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Encyclopedia > Richard Rodgers
Richard Rodgers

Background information
Birth name Richard Charles Rodgers
Born June 28, 1902
New York City, New York
Died December 30, 1979 (aged 77)
New York City, New York
Occupation(s) composer, songwriter, playwright

Richard Charles Rodgers (June 28, 1902December 30, 1979) was one of the great composers of musical theater, best known for his song writing partnerships with Lorenz Hart and Oscar Hammerstein II. He wrote more than 900 published songs, and forty Broadway musicals. Many of his compositions continue to have a broad appeal and have had a significant impact on the development of popular music. He is one of only two individuals to have won an Oscar, Grammy, Emmy, Tony Award, and Pulitzer Prize. For the American composer, see Richard Rodgers. ... Image File history File links An autographed photo of Richard Rodgers, a famous composer. ... is the 179th day of the year (180th in leap years) in the Gregorian calendar. ... Year 1902 (MCMII) was a common year starting on Wednesday (link will display calendar) of the Gregorian calendar (or a common year starting on Tuesday [1] of the 13-day-slower Julian calendar). ... New York, New York redirects here. ... is the 364th day of the year (365th in leap years) in the Gregorian calendar. ... Also: 1979 by Smashing Pumpkins. ... New York, New York redirects here. ... A composer is a person who writes music. ... A songwriter is someone who writes the lyrics to songs, the musical composition or melody to songs, or both. ... A playwright, also known as a dramatist, is a person who writes dramatic literature or drama. ... is the 179th day of the year (180th in leap years) in the Gregorian calendar. ... Year 1902 (MCMII) was a common year starting on Wednesday (link will display calendar) of the Gregorian calendar (or a common year starting on Tuesday [1] of the 13-day-slower Julian calendar). ... is the 364th day of the year (365th in leap years) in the Gregorian calendar. ... Also: 1979 by Smashing Pumpkins. ... For other usages see Theatre (disambiguation) Theater (American English) or Theatre (British English and widespread usage among theatre professionals in the US) is that branch of the performing arts concerned with acting out stories in front of an audience using combinations of speech, gesture, music, dance, sound and spectacle &#8212... Lorenz (Larry) Hart (May 2, 1895 - November 22, 1943) was the lyricist half of the famed Broadway songwriting team Rodgers and Hart. ... For work done with Richard Rodgers, see Rodgers and Hammerstein Oscar Hammerstein II (July 12, 1895 – August 23, 1960) was a New-York born writer, producer, and (usually uncredited) director of musicals for almost forty years. ... For other uses of Broadway, see Broadway. ... For the music genre, see Pop music. ... Although he never won an Oscar for any of his movie performances, the comedian Bob Hope received two honorary Oscars for his contributions to cinema. ... This article does not cite any references or sources. ... An Emmy Award. ... What is popularly called the Tony Award (formally, the Antoinette Perry Award for Excellence in Theatre) is an annual award celebrating achievements in live American theater, including musical theater, primarily honoring productions on Broadway in New York. ... The Pulitzer Prize is an American award regarded as the highest national honor in print journalism, literary achievements, and musical composition. ...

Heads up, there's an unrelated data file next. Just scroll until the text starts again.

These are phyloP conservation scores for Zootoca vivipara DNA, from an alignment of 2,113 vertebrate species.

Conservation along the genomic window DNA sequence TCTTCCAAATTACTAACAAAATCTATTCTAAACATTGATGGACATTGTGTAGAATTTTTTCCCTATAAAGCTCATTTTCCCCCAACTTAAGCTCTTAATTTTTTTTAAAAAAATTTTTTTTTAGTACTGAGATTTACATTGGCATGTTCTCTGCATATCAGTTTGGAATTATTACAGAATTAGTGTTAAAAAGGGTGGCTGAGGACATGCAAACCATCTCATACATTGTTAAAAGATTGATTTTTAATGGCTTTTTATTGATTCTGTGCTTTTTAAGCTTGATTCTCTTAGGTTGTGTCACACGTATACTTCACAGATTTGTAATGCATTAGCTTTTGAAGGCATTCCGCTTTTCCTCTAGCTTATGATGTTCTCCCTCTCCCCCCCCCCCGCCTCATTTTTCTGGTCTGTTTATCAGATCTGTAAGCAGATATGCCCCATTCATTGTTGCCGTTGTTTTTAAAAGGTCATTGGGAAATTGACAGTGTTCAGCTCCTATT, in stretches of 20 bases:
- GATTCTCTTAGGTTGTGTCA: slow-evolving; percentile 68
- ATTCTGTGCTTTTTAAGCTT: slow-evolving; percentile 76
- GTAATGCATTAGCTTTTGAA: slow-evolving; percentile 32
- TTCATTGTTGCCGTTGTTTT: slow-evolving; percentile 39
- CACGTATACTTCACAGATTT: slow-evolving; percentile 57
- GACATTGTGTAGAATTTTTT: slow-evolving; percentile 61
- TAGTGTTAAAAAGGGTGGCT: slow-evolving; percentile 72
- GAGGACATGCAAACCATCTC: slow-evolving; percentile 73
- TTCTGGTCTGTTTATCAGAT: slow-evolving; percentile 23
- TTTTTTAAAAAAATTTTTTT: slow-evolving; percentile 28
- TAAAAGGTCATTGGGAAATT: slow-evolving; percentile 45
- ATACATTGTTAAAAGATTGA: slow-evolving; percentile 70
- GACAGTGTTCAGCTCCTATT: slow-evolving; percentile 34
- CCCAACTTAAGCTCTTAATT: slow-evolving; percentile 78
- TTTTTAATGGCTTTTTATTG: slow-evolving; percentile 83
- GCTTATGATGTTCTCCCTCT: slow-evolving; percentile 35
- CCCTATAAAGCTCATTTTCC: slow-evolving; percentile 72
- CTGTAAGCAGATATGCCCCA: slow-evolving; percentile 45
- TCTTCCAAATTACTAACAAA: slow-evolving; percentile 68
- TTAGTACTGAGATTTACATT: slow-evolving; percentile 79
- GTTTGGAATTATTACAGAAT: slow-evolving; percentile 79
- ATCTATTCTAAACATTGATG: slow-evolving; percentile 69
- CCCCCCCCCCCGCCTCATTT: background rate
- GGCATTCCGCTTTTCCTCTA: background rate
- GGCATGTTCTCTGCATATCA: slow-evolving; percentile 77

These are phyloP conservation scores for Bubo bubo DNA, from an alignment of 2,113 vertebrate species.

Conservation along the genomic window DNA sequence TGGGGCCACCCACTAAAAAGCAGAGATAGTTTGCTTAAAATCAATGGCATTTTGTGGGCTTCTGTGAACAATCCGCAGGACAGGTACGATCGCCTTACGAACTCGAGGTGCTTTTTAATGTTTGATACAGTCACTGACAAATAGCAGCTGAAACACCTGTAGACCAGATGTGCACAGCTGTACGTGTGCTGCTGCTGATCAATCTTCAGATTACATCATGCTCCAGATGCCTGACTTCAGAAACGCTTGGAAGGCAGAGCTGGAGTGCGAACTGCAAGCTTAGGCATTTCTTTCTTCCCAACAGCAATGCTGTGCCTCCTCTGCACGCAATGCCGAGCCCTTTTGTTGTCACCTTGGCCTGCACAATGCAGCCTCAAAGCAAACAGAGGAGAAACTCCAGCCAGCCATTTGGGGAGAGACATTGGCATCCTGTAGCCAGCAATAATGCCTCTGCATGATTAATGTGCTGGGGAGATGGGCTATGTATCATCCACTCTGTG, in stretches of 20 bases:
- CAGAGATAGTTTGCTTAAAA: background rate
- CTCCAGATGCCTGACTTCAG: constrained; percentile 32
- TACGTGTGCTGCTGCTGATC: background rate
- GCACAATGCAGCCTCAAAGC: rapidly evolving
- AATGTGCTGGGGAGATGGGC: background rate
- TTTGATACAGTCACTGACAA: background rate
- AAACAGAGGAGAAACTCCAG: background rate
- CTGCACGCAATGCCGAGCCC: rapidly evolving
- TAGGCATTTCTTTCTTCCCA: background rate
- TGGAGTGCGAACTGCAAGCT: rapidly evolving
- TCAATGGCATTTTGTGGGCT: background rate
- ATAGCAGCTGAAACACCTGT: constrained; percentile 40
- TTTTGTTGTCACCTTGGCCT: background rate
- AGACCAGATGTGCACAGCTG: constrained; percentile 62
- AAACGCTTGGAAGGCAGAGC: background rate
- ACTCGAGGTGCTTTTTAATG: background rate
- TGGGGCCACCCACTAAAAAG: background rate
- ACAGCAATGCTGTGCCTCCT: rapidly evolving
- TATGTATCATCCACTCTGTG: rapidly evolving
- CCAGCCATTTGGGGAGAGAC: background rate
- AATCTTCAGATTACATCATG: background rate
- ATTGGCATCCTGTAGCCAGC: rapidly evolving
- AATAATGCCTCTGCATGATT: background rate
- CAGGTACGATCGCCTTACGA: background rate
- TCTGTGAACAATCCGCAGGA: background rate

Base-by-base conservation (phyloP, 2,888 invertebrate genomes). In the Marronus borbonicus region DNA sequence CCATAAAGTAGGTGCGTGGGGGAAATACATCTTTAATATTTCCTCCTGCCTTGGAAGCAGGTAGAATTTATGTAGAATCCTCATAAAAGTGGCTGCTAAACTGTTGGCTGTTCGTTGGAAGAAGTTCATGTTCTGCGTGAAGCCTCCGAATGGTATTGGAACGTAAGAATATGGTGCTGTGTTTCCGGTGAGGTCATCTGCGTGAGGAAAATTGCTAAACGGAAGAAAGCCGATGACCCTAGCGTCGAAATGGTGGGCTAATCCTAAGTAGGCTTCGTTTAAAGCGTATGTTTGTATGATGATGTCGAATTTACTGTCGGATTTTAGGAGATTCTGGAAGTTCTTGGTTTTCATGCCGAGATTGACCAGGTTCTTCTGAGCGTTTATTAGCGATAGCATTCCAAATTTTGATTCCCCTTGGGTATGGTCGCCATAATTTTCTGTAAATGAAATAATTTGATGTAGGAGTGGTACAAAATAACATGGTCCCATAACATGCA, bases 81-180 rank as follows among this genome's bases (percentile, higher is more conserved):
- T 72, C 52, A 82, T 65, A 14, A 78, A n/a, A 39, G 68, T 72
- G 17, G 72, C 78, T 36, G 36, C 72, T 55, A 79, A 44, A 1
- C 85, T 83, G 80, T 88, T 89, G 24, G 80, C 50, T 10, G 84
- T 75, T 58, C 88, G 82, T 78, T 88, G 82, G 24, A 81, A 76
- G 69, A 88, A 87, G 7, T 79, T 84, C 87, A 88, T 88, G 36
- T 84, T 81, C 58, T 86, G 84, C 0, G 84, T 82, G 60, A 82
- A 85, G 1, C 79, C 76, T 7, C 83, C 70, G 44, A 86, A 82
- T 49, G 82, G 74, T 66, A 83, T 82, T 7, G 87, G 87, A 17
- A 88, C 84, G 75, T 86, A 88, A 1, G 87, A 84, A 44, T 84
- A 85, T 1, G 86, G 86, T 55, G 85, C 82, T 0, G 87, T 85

Contents

Life and career

Born in Arverne, Queens, New York to a prosperous Jewish family, Richard Rodgers was the son of Dr. Will Rodgers, a prominent physician who had changed the family name from Abrahams, and his wife Mamie (née Levy). Richard Rodgers attended the same public school as Bennett Cerf and began playing the piano at age six. Rodgers attended Townsend Harris Hall and DeWitt Clinton High School. In 1919 Phillip Leavitt, a friend of Rodger's older brother, introduced him to lyricist Lorenz Hart. Rodgers, Hart, and Rodgers' later partner Oscar Hammerstein II all attended Columbia University; Rodgers dropped out in 1921 and then attended the Institute of Musical Art (Juilliard). Rodgers was influenced by composers like Victor Herbert and Jerome Kern, as well as by the operettas his parents took him to see on Broadway when he was a child. Arverne is a neighborhood in the New York City borough of Queens, on the Rockaway Peninsula. ... This article is about the state. ... Bennett Cerf on Whats My Line?, 1962 Bennett Alfred Cerf (May 25, 1898 - August 27, 1971) was a publisher and co-founder of Random House, also known for his own compilations of jokes and puns, for regular personal appearances lecturing across the United States, and for his television appearances... DeWitt Clinton High School is an American high school located in New York City. ... Year 1919 (MCMXIX) was a common year starting on Wednesday (link will display the full calendar). ... Lorenz (Larry) Hart (May 2, 1895 - November 22, 1943) was the lyricist half of the famed Broadway songwriting team Rodgers and Hart. ... For work done with Richard Rodgers, see Rodgers and Hammerstein Oscar Hammerstein II (July 12, 1895 – August 23, 1960) was a New-York born writer, producer, and (usually uncredited) director of musicals for almost forty years. ... Alma Mater Columbia University is a private university in the United States and a member of the Ivy League. ... Year 1921 (MCMXXI) was a common year starting on Saturday (link will display the full calendar). ... The Juilliard School is a performing arts conservatory in New York City, informally but definitively identified as simply Juilliard, and most famous for its musically-trained alumni. ... Victor Herbert Victor August Herbert (February 1, 1859–May 26, 1924) was a popular composer of light opera, and an accomplished cellist and conductor. ... Jerome David Kern (January 27, 1885 – November 11, 1945) was an American composer of popular music. ...